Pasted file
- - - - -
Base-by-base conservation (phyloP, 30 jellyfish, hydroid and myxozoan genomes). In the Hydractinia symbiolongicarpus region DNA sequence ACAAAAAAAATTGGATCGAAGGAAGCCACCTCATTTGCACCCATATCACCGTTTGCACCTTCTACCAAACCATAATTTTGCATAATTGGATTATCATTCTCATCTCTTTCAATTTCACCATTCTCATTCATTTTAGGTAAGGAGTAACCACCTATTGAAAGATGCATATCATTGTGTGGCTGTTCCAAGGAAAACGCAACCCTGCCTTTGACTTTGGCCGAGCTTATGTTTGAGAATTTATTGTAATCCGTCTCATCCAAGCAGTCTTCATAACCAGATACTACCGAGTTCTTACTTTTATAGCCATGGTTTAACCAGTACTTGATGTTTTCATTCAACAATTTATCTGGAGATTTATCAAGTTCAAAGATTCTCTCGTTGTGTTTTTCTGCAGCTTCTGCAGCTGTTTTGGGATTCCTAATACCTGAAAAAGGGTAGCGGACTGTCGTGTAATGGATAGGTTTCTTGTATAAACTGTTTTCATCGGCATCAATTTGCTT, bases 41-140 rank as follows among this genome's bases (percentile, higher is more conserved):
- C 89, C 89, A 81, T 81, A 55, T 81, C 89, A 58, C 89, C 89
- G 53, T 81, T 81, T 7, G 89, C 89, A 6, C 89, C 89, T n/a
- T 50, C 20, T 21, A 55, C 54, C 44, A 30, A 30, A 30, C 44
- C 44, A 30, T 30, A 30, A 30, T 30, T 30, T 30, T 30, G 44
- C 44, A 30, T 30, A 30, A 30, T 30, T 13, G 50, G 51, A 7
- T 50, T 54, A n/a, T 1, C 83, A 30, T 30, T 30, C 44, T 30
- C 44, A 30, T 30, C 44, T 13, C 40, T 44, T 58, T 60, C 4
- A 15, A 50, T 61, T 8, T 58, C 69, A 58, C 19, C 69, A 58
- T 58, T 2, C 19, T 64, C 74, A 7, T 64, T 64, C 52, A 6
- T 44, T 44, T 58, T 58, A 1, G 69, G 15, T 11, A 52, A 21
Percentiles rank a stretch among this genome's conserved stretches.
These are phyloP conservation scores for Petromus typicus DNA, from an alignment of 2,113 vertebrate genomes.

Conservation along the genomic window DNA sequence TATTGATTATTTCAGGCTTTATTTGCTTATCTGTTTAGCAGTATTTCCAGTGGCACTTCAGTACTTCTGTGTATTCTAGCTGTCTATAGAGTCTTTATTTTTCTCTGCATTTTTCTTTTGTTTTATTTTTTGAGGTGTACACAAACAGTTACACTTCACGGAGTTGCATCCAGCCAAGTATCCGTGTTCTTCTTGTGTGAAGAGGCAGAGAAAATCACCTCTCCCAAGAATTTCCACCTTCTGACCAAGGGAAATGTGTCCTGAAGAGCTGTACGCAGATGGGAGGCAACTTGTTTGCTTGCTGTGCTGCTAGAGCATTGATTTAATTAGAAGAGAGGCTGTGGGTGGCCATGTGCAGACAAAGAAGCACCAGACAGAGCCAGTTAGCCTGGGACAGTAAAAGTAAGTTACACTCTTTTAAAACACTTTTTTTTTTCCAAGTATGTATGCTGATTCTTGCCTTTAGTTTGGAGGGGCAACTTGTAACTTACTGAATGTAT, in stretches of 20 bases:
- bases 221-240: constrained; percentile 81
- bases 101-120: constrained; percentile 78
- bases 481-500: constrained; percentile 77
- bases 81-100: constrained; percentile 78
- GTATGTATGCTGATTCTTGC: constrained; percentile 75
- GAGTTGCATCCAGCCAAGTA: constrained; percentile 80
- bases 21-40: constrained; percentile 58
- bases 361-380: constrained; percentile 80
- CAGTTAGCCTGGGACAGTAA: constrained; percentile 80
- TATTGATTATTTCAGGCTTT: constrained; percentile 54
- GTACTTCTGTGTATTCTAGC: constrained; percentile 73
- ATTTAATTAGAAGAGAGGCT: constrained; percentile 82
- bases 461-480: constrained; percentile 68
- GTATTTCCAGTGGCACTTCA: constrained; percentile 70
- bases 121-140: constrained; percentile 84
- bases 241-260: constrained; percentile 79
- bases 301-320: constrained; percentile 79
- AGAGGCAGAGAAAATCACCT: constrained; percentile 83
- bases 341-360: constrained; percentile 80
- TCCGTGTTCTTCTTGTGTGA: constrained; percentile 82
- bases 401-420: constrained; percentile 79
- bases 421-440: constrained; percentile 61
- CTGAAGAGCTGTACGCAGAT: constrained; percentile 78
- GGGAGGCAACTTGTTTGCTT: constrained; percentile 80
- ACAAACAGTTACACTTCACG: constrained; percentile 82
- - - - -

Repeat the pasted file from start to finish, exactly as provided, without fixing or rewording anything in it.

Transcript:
Base-by-base conservation (phyloP, 30 jellyfish, hydroid and myxozoan genomes). In the Hydractinia symbiolongicarpus region DNA sequence ACAAAAAAAATTGGATCGAAGGAAGCCACCTCATTTGCACCCATATCACCGTTTGCACCTTCTACCAAACCATAATTTTGCATAATTGGATTATCATTCTCATCTCTTTCAATTTCACCATTCTCATTCATTTTAGGTAAGGAGTAACCACCTATTGAAAGATGCATATCATTGTGTGGCTGTTCCAAGGAAAACGCAACCCTGCCTTTGACTTTGGCCGAGCTTATGTTTGAGAATTTATTGTAATCCGTCTCATCCAAGCAGTCTTCATAACCAGATACTACCGAGTTCTTACTTTTATAGCCATGGTTTAACCAGTACTTGATGTTTTCATTCAACAATTTATCTGGAGATTTATCAAGTTCAAAGATTCTCTCGTTGTGTTTTTCTGCAGCTTCTGCAGCTGTTTTGGGATTCCTAATACCTGAAAAAGGGTAGCGGACTGTCGTGTAATGGATAGGTTTCTTGTATAAACTGTTTTCATCGGCATCAATTTGCTT, bases 41-140 rank as follows among this genome's bases (percentile, higher is more conserved):
- C 89, C 89, A 81, T 81, A 55, T 81, C 89, A 58, C 89, C 89
- G 53, T 81, T 81, T 7, G 89, C 89, A 6, C 89, C 89, T n/a
- T 50, C 20, T 21, A 55, C 54, C 44, A 30, A 30, A 30, C 44
- C 44, A 30, T 30, A 30, A 30, T 30, T 30, T 30, T 30, G 44
- C 44, A 30, T 30, A 30, A 30, T 30, T 13, G 50, G 51, A 7
- T 50, T 54, A n/a, T 1, C 83, A 30, T 30, T 30, C 44, T 30
- C 44, A 30, T 30, C 44, T 13, C 40, T 44, T 58, T 60, C 4
- A 15, A 50, T 61, T 8, T 58, C 69, A 58, C 19, C 69, A 58
- T 58, T 2, C 19, T 64, C 74, A 7, T 64, T 64, C 52, A 6
- T 44, T 44, T 58, T 58, A 1, G 69, G 15, T 11, A 52, A 21
Percentiles rank a stretch among this genome's conserved stretches.
These are phyloP conservation scores for Petromus typicus DNA, from an alignment of 2,113 vertebrate genomes.

Conservation along the genomic window DNA sequence TATTGATTATTTCAGGCTTTATTTGCTTATCTGTTTAGCAGTATTTCCAGTGGCACTTCAGTACTTCTGTGTATTCTAGCTGTCTATAGAGTCTTTATTTTTCTCTGCATTTTTCTTTTGTTTTATTTTTTGAGGTGTACACAAACAGTTACACTTCACGGAGTTGCATCCAGCCAAGTATCCGTGTTCTTCTTGTGTGAAGAGGCAGAGAAAATCACCTCTCCCAAGAATTTCCACCTTCTGACCAAGGGAAATGTGTCCTGAAGAGCTGTACGCAGATGGGAGGCAACTTGTTTGCTTGCTGTGCTGCTAGAGCATTGATTTAATTAGAAGAGAGGCTGTGGGTGGCCATGTGCAGACAAAGAAGCACCAGACAGAGCCAGTTAGCCTGGGACAGTAAAAGTAAGTTACACTCTTTTAAAACACTTTTTTTTTTCCAAGTATGTATGCTGATTCTTGCCTTTAGTTTGGAGGGGCAACTTGTAACTTACTGAATGTAT, in stretches of 20 bases:
- bases 221-240: constrained; percentile 81
- bases 101-120: constrained; percentile 78
- bases 481-500: constrained; percentile 77
- bases 81-100: constrained; percentile 78
- GTATGTATGCTGATTCTTGC: constrained; percentile 75
- GAGTTGCATCCAGCCAAGTA: constrained; percentile 80
- bases 21-40: constrained; percentile 58
- bases 361-380: constrained; percentile 80
- CAGTTAGCCTGGGACAGTAA: constrained; percentile 80
- TATTGATTATTTCAGGCTTT: constrained; percentile 54
- GTACTTCTGTGTATTCTAGC: constrained; percentile 73
- ATTTAATTAGAAGAGAGGCT: constrained; percentile 82
- bases 461-480: constrained; percentile 68
- GTATTTCCAGTGGCACTTCA: constrained; percentile 70
- bases 121-140: constrained; percentile 84
- bases 241-260: constrained; percentile 79
- bases 301-320: constrained; percentile 79
- AGAGGCAGAGAAAATCACCT: constrained; percentile 83
- bases 341-360: constrained; percentile 80
- TCCGTGTTCTTCTTGTGTGA: constrained; percentile 82
- bases 401-420: constrained; percentile 79
- bases 421-440: constrained; percentile 61
- CTGAAGAGCTGTACGCAGAT: constrained; percentile 78
- GGGAGGCAACTTGTTTGCTT: constrained; percentile 80
- ACAAACAGTTACACTTCACG: constrained; percentile 82